Does history provide for such formidable cultural connections between Africa and the UK that enure to London’s benefit with respect to contemporary African art (CAA)?

Last year London had a long list of new galleries and several institutions expanded their collections of CAA. Bonhams continued with its pioneering CAA auction sales and recorded steady growth.

This led Sotheby’s to launch its first dedicated CAA auction in May 2017. The auction achieved £2.3m (hammer prices), with 32 of the 115 lots (28%) unsold, even at very low estimates.

The entry of Sotheby’s – another blue chip auction house in London, into the market process should help accelerate the development of the CAA landscape.

“Man’s Cloth” by El Anatsui in the British Museum, London, June 2017. (Picture courtesy of Lamley Andrews, age 12 years; in the foreground is her Dad).

Need we recall that in May 2016 and once again in London, El Anatsui’s wooden sculpture, “Old Towel” had set a record for his wooden pieces?

It sold for £176,500.

At the same auction, “Anyanwu”- a sculpture by Benedict Enwonwu, sold for £353,000.

London and Paris both share an analogous historical relationship with Africa. But London appears to have an advantage over both  New York and Paris with respect to the market for CAA.

The Lair in the ban2ART Gallery, Tema, Ghana, July 2017.

New York does not have the cultural connections with Africa that London and Paris have. But that may change in the not too distant future.

Hannah O’Leary, Sotheby’s head of modern and CAA opines that, “if you look at the art market as a whole, London definitely sits at the forefront of the more international collecting categories and the reason is that many of these collectors from these countries pass through London “.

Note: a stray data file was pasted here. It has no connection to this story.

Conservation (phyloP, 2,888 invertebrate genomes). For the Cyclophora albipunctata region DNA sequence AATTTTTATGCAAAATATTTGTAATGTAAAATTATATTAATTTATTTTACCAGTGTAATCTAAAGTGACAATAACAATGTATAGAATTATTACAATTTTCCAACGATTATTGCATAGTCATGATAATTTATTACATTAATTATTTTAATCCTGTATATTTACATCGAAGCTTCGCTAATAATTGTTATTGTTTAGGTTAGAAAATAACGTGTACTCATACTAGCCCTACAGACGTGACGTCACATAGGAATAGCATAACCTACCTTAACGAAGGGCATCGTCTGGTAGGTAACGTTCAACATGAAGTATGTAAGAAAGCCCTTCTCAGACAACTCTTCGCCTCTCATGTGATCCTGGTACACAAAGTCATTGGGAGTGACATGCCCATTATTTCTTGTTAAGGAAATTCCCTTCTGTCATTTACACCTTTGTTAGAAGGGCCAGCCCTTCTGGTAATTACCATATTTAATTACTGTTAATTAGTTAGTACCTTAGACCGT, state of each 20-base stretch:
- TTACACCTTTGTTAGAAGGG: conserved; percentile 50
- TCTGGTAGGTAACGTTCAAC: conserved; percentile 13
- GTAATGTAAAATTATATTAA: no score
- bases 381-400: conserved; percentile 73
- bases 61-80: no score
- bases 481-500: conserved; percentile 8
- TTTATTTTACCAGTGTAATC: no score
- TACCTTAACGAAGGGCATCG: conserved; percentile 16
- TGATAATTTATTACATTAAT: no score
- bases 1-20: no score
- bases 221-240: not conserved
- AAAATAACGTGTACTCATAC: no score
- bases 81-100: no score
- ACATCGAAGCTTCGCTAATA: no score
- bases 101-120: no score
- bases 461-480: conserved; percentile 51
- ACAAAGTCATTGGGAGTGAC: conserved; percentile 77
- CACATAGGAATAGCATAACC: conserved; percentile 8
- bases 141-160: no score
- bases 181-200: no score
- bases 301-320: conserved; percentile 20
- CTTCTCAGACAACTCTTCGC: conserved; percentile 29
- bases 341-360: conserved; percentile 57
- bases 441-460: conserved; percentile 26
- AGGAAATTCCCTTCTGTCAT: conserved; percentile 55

Again to London’s credit, the 1:54 Contemporary African Art Fair was launched there in 2013. The 5th edition is scheduled from October 5 to 8 this year at the Somerset House during Frieze Week.

It has been reliably estimated that 90% of the collectors visiting the fair are foreigners, with African buyers- especially Nigerians, on the ascendancy.

There will be 41 galleries from 18 countries; 18 African galleries will participate. To date this will be the most geographically diverse edition of the fair.

Gallery 1957 located within the Kempinski Gold Coast Hotel in Accra is on the list of exhibitors.

Newcomers to the event include Galerie 127 from Gueliz, Marrakech and SMO Contemporary Art of Lagos.

It is difficult to predict if London will retain its pivotal role in the CAA market once the UK’s EU status changes.

Nii B.  Andrews


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